Streams

Long Island Struggles in Sandy's Aftermath

Wednesday, October 31, 2012

More than 930,000 customers on Long Island are without power following the massive storm, as officials assess the damage caused by flooding, downed trees and power lines.

Several areas along Long Island’s shore were part of mandatory evacuation zones, and several shelters are open in Nassau and Suffolk counties for residents who need them.

One of those shelters, Nassau Community College in Uniondale, was quickly filling up on Tuesday, following the worst of the storm. A Red Cross volunteer said the shelter housed 575 people on Monday night, and expected to double that number by Tuesday night as evacuees filed in after the storm hit.

Red Cross spokesman Steve Bayer came in from Florida to help out with relief efforts. He said evacuees are registered, given a cot and a blanket and are set up in the large gymnasium.

Several people at the center on Tuesday said they’d tried to wait out the storm, having experienced Tropical Storm Irene, but they woke up to damage worse than they’d imagined.  Some were asked to evacuate by the county, and others by the National Guard.

“It’s just unbelievable devastation,” said Pat Constantino, a Lido Beach resident who was evacuated after the storm. “This was the storm of the century.” 

“It looks like the world ended,” she said. “We had dunes, most of our dunes are gone. Our whole back of our building is covered in sand. Our parking lots are covered in sand…every car in the parking lot floated.”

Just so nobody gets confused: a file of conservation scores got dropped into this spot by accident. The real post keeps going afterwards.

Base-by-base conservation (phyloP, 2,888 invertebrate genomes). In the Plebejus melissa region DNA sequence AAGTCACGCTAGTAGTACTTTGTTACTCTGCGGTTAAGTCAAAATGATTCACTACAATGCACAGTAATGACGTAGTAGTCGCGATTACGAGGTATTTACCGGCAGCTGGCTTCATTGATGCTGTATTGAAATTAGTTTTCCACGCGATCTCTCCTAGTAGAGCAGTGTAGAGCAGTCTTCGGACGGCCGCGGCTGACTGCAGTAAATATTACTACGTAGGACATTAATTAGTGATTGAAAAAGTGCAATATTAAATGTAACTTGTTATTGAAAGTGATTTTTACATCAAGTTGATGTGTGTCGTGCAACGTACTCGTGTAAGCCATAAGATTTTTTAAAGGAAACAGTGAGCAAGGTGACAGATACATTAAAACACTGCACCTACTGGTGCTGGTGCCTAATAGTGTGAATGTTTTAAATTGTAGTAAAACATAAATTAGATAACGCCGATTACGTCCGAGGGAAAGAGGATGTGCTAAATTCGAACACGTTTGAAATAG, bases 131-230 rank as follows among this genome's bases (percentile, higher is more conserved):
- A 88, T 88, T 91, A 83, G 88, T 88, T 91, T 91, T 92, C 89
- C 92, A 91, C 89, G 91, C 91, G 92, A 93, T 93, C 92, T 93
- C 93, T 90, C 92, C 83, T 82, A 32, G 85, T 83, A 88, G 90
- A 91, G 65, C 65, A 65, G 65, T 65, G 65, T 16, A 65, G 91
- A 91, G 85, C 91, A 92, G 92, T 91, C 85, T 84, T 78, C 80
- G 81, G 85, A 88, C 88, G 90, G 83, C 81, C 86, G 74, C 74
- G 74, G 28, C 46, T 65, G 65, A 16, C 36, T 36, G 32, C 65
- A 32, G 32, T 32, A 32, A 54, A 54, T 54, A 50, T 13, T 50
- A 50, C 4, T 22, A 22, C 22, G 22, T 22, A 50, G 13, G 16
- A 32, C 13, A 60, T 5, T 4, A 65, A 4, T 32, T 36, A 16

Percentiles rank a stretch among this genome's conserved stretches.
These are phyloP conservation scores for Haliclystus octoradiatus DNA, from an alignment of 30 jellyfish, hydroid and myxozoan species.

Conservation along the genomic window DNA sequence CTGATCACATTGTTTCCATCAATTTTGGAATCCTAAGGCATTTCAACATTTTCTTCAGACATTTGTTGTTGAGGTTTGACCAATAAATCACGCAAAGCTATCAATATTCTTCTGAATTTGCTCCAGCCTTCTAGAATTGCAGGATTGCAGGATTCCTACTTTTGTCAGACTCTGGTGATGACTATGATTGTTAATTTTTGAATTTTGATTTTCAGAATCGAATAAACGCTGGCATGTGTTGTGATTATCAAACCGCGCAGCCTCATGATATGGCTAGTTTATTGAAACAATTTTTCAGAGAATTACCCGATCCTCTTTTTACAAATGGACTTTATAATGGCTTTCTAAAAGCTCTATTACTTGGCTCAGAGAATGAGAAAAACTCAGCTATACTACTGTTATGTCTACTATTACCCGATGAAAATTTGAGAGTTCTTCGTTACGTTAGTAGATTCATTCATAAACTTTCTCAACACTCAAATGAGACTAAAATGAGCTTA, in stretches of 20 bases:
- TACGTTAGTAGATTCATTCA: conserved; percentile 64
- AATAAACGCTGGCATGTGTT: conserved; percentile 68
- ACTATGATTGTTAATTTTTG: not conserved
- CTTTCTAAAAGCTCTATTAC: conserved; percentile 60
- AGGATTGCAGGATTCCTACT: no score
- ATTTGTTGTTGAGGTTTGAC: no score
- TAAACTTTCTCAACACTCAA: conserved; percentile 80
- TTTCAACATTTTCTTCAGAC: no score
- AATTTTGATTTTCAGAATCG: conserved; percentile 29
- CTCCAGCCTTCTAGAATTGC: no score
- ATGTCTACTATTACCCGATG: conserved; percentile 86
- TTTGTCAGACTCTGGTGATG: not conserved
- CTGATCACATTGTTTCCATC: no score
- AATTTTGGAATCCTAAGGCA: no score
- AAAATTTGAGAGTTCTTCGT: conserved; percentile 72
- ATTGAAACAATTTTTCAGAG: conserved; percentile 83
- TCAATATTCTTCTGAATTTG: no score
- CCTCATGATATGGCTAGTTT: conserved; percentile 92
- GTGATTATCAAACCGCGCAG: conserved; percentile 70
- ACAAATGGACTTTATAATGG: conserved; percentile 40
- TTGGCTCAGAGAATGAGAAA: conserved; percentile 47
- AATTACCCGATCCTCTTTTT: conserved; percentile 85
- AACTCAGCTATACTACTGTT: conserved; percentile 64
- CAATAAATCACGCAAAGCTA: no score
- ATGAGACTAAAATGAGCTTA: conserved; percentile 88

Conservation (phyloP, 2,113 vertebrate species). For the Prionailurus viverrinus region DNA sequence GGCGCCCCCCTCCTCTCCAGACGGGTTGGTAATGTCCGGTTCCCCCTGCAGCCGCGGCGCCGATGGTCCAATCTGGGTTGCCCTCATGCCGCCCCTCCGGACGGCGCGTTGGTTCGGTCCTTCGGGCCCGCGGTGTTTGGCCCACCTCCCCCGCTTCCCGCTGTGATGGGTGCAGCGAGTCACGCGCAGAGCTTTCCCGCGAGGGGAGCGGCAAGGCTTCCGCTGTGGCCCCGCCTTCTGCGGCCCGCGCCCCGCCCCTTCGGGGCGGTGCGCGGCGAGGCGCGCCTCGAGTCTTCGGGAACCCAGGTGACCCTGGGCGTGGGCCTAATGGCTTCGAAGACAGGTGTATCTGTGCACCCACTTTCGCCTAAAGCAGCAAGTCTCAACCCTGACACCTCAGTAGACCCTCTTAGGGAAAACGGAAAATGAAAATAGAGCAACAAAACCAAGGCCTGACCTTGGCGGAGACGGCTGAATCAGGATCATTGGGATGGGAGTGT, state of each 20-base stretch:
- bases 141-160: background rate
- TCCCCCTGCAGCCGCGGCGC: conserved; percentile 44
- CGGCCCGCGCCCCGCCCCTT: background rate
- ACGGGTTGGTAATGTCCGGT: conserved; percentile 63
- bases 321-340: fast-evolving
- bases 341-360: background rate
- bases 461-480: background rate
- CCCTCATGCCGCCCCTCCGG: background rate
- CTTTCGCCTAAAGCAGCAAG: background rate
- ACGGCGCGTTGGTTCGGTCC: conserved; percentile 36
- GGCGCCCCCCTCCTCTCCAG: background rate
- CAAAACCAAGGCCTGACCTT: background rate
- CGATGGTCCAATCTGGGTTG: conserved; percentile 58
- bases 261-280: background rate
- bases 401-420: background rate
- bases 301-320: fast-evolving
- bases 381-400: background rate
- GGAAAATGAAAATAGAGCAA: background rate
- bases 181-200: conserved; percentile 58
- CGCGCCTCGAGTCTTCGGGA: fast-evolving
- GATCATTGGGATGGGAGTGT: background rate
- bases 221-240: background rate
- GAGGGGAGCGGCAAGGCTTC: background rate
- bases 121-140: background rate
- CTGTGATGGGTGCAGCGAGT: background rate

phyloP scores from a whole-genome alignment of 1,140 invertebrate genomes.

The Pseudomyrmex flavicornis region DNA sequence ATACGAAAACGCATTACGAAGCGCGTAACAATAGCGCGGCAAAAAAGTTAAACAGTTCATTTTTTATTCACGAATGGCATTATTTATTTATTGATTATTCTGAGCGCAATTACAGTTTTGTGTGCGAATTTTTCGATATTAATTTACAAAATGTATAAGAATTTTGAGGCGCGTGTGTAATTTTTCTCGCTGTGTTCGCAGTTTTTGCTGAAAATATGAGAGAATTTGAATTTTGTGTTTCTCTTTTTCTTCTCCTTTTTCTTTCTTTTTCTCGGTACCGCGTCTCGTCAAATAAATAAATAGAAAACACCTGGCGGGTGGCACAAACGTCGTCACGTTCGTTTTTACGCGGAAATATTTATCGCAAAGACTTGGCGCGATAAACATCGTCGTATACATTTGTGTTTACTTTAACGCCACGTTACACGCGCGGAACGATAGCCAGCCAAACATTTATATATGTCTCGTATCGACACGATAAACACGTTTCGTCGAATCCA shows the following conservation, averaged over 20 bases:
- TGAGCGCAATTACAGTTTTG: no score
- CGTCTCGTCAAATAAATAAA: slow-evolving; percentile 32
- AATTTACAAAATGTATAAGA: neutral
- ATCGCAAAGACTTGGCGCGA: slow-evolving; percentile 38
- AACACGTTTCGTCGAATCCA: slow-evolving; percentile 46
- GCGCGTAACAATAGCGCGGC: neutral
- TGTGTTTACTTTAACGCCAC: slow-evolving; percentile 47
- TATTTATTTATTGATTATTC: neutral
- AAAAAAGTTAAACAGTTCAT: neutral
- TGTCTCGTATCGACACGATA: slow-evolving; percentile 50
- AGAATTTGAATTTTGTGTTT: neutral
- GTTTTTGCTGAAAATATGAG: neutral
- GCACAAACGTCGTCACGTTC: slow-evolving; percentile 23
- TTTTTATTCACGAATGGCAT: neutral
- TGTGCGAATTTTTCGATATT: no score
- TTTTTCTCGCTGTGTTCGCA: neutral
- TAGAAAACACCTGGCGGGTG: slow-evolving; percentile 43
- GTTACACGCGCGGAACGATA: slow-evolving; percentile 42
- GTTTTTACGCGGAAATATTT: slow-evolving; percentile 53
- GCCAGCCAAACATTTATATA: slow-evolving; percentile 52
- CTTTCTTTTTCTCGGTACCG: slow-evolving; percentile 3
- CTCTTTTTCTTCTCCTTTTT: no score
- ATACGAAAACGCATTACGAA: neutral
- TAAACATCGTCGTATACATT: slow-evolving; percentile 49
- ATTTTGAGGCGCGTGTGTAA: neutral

Crystal Lynch, in nearby Long Beach, also experienced flooding in her apartment complex. She said she lives close to the bay, which met the ocean during the storm. “We got, like, both ends coming in,” she said.

There will certainly be substantial cleanup needed in those areas, and for many at the shelter, it’ll be a day-to-day wait to find out when they can return to their homes.

Linda Minerva, also from Lido Beach,  put things into perspective, after being evacuated on Tuesday.

“It was a terrible thing, but we’re all safe and people are alive,” she said. “It’s things and buildings…we can replace those things but we can’t replace lives.”

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Comments [2]

Bayla Lovens from Port Washington, NY

Thanks for this article on Long Island. As a long-time member-listener, I would like to register my disappointment in your lack of broadcast information regarding Long Island. Today is my first day back at work in the Bronx since last Friday, so my first opportunity to go online or make a phone call or have heat or hot water. Thankfully my family is safe. However, as radio is our only source of outside information. In Port Washington, where I live, it is very frustrating and disappointing to listen to hour after hour of WNYC and NPR reporting on New York City, New Jersey and Westchester with no real mention of Long Island other than the south shore flooding; no report from LIPA on progress restoring power so we can make some realistic plans about preventing frozen pipes when the temperatures begin dropping next week. Nothing much at all considering the large number of Long Islanders without power. Please give us equal coverage--it's our only wasy to get updates on our plight. Thanks

Nov. 01 2012 09:13 AM
patricia finn

I just wanted to say there are many workers Nelson and Ameran from out of state sent there to help you recieve power to your homes. please be thoughtful knowing they are there to help .we have lived with flooding and lose of power for weeks ourselves. Thank you for watching out for our loved ones away from their families to help other precious families. Take care my prayers are with all.

Oct. 31 2012 05:33 PM

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